What local bartenders lack in experience they make up for with an enthusiasm for knowledge and faultless customer service. In a decade or so, as more quality suppliers, international ambassadors, brands and education hits this emerging market, Hong Kong could quickly become a major player on the world cocktail scene. I hope they follow in the steps of their neighbour Tokyo where most of the best bars have strong mentoring systems in place, and where you would struggle to find a head bartender under the age of 35 in a decent cocktail bar.

Becoming a bartender is a life vocation for many in Japan and your first 10 years behind the bar is just assisting, watching and learning from the more experienced head bartenders. In Hong Kong I didn’t see a cocktail bartender over the age of 35 so one can only guess that there is lack of support and mentoring for the young guys. Hopefully today’s passionate bartenders stay in the industry and pass their knowledge to tomorrow’s recruits. Otherwise the cocktail bar scene is unlikely to fulfil its full potential.

My guess is that as China continues on its path to overtake the USA and become the top economic powerhouse in the world, Chinese cities, especially Hong Kong, will soon rival Asia’s top cocktail cities like Tokyo and Melbourne. As long as the depth of experience grows in their industry and suppliers find their way in to help educate these passionate and eager folk things will prosper. I can’t wait to come back again in a few years! Thank you Hong Kong.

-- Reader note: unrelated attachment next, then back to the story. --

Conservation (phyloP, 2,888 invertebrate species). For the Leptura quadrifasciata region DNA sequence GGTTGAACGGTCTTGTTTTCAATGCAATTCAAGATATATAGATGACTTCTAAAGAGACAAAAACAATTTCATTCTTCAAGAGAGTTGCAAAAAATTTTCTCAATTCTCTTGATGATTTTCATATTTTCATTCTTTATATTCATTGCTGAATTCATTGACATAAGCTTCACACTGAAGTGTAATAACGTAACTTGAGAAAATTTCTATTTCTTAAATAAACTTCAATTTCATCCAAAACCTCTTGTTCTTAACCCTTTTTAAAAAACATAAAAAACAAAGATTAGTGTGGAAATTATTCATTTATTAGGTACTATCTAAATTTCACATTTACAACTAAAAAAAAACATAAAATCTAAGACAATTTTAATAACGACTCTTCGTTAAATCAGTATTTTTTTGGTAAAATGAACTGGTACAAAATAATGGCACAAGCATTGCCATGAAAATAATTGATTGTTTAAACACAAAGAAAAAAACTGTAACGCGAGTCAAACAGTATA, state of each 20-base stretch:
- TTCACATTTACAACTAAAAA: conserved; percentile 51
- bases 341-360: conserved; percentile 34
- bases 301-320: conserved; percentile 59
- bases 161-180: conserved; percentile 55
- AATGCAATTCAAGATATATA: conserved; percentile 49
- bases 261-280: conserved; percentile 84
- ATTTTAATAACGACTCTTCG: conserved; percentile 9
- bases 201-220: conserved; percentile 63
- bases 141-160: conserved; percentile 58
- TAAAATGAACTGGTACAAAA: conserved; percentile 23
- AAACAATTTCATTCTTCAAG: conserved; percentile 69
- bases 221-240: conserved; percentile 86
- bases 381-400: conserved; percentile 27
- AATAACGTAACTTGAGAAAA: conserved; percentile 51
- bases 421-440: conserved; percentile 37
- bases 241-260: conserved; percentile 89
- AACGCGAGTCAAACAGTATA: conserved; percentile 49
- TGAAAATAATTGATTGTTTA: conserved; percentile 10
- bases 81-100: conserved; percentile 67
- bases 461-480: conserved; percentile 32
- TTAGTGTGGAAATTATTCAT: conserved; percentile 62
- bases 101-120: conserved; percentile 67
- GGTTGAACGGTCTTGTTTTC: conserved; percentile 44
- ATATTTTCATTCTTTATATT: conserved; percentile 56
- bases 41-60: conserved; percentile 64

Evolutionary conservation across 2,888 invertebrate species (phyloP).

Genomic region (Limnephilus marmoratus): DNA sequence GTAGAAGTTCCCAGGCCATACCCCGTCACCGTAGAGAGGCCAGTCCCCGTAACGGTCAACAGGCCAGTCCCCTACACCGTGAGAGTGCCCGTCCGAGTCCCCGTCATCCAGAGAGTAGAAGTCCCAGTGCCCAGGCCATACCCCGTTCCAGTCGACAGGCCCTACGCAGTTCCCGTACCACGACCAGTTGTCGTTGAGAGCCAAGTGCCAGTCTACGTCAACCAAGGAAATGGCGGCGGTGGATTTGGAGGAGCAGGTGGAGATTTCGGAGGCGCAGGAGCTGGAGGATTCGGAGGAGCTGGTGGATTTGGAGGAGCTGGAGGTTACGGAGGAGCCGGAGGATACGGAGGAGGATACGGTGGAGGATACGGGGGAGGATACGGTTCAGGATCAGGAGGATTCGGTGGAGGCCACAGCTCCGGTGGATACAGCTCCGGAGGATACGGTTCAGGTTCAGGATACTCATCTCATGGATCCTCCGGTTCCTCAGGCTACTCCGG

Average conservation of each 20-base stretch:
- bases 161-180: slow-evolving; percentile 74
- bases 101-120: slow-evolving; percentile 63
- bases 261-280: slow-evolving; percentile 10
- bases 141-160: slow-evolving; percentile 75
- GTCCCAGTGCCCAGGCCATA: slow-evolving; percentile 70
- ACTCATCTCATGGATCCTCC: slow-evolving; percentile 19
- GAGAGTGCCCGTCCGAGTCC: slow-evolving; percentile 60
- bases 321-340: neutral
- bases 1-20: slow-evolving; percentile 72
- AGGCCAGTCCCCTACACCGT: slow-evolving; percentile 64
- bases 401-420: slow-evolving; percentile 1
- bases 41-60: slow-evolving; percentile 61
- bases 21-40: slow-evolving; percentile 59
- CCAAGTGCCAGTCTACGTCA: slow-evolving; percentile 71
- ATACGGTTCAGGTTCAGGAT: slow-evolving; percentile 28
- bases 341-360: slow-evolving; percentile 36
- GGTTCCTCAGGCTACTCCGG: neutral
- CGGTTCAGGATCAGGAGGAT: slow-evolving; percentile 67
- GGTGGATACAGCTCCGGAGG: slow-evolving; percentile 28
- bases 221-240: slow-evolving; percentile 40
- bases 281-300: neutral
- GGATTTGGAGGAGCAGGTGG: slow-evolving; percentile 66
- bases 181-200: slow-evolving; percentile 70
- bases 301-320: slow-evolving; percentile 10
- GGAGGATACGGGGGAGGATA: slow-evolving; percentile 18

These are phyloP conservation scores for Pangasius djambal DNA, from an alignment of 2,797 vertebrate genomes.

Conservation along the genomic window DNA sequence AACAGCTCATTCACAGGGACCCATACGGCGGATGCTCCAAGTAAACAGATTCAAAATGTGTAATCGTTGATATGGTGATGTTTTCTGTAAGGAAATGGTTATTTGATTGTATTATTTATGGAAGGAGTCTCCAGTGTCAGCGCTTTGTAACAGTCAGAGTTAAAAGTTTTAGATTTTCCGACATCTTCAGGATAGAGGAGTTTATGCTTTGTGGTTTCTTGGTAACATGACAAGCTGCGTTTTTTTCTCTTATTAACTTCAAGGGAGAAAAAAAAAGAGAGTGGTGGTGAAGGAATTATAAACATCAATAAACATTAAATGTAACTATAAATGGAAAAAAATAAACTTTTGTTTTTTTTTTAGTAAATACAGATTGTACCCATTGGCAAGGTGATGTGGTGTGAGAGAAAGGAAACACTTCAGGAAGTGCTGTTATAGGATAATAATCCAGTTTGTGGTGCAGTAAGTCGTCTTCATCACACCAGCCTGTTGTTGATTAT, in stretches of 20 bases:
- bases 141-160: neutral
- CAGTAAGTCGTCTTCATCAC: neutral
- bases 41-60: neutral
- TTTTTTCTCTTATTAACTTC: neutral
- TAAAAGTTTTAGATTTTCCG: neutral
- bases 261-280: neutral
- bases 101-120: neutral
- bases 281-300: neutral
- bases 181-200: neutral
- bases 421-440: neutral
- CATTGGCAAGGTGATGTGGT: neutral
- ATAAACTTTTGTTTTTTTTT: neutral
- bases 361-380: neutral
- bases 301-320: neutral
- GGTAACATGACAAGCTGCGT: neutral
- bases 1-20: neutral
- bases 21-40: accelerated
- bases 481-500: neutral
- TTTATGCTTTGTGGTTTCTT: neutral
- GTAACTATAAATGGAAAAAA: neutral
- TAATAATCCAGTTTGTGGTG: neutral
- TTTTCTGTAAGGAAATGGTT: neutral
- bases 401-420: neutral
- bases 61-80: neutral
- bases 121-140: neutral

Editor’s Travelling Tips

Currency: Hong Kong Dollar (about $1 Aussie equals $8 Hong Kong)

Star Ferry: The famous ferry that will take you from Hong Kong Island to Kowloon. Great for a view of the famed Hong Kong island skyline.

The Metro: Really easy to use and pretty cheap. A two-stop ticket costs $4HK and you will get to your destination in air-conditioned comfort).

Going up? On the escalators people stand on the right (not the left) to let people past.

To tip? Tipping is not expected. Actually it’s often refused by street food vendors but always try as it is of course appreciated.

Stay cashed up: Many place don’t take cards; that includes taxis.